I have to give a quick shout out to the local shop we’ve been working with, Canyon Country RV, Truck & Auto Service Center. They have done everything possible to try to get us up and running, balancing calls between Pleasure Way (maker of our van), and Girard (maker of our hot water heater), and have spent a lot of time working on this issue. I overheard one of their calls today and they were requesting on our behalf that Girard overnight the parts because this is our home – of which I definitely appreciate the request! Girard declined though, but wow, huge thumbs up to Canyon Country RV! They are clearly acting as advocates on our behalf, not something I’m accustomed to at repair shops!

After spending a good part of the day at the repair shop again today, Dave and I headed over to Lake Havasu State Park for the night, and I have to say, it’s beautiful here!
Lake Havasu State Park

Though one of the reasons we chose this park was because of the high reviews of their showers (because… no hot water… remember?), we still chose to use our own bathroom this evening for a shower!

We have a Class B Van, with a wet bath. From what I’ve read, many folks (possibly even most) who have wet baths never use their shower, instead opting for campground facilities. We chose this van knowing the pros and cons of a wet bath and fully intended to use it as it is part of our home. I think by opting to take a full, 100% cold water shower, over using a shower just a hundred feet away that fully works – marks as completely and totally crazy. But you know what? That’s okay!

Why We Are Counting Down: 3.5 Weeks to Go

Have you ever had to live without hot water? Most people I know were born and raised in the U.S. and have probably never given much thought to hot water. You turn on the hot tap, and a few seconds later, hot water rushes forth. It’s almost miraculous when you think about it.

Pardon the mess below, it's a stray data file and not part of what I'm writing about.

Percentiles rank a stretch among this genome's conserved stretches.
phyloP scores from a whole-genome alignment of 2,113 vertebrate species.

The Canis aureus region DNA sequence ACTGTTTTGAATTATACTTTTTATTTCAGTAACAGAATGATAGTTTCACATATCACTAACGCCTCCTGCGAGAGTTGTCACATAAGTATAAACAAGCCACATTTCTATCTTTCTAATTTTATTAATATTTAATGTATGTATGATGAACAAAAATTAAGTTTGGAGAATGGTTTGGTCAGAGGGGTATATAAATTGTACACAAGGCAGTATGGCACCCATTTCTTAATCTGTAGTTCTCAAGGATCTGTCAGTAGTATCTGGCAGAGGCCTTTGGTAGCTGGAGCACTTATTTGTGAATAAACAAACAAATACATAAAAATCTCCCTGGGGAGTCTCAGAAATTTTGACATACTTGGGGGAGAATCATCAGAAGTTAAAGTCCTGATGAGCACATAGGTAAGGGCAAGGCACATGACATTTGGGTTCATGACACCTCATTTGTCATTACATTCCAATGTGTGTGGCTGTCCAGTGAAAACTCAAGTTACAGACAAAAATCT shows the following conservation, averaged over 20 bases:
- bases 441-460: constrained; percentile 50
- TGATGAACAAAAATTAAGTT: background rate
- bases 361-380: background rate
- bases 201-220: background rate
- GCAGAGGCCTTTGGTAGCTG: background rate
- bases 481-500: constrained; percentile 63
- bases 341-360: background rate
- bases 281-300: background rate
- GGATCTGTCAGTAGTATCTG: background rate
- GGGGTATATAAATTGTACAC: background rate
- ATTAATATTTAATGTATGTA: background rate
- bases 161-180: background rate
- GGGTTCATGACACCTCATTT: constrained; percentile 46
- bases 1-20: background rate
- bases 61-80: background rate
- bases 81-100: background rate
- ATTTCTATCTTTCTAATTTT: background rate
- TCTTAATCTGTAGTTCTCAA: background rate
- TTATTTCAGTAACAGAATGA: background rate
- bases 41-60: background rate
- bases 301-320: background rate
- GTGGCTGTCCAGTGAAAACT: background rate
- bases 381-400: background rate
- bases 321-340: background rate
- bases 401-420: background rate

I’m not sure if it’s worse not having any hot water at all, or having a water heater that only works on occasion. Flip a coin – are you feeling lucky?

We’ve had our hot water “fixed” once already, when it was working less often than it is now, but it’s still finicky, and even when it works “as designed” – it won’t work properly for us. It also isn’t always even working as designed, but I’ll get to that.

We have a Girard Tankless Hot Water Heater. For some reason, some RV manufacturers have decided to forgo traditional hot water tanks and use a tankless system. There are a lot of marketing claims involved such as: “instant hot water” and “endless hot water” (neither of which is actually true). You can spend hours reading all the complaints about Girard Tankless systems if you like, there is a lot of chatter out there.

When you have a hot water tank, the water is heated and stored in a tank for your use. If you run out of hot water, you need to wait for more to be heated. In a tankless system, the water is heated AS IT FLOWS through the pipes. This is a huge difference, and can be very problematic in an RV.

The way our hot water system works, I mean, the way it is designed to work, is you must turn the hot water on to it’s fullest setting, wait about 12 seconds, and then you should have hot water. However, if you turn off the faucet while you soap up dishes, or wash your hair, then turn the water back on, it will NOT be hot anymore. If you are only turning the water off for about 2 or 3 seconds it will be okay, but there is a short point of time where it isn’t. Instead, the water will often be lukewarm, then very cold again, then maybe it will start to get hot again. Or, you may need to turn the faucet off, wait until the system stops entirely (a few minutes), then turn it on and wait again. All the while, wasting quite a bit of water. Perhaps gallons.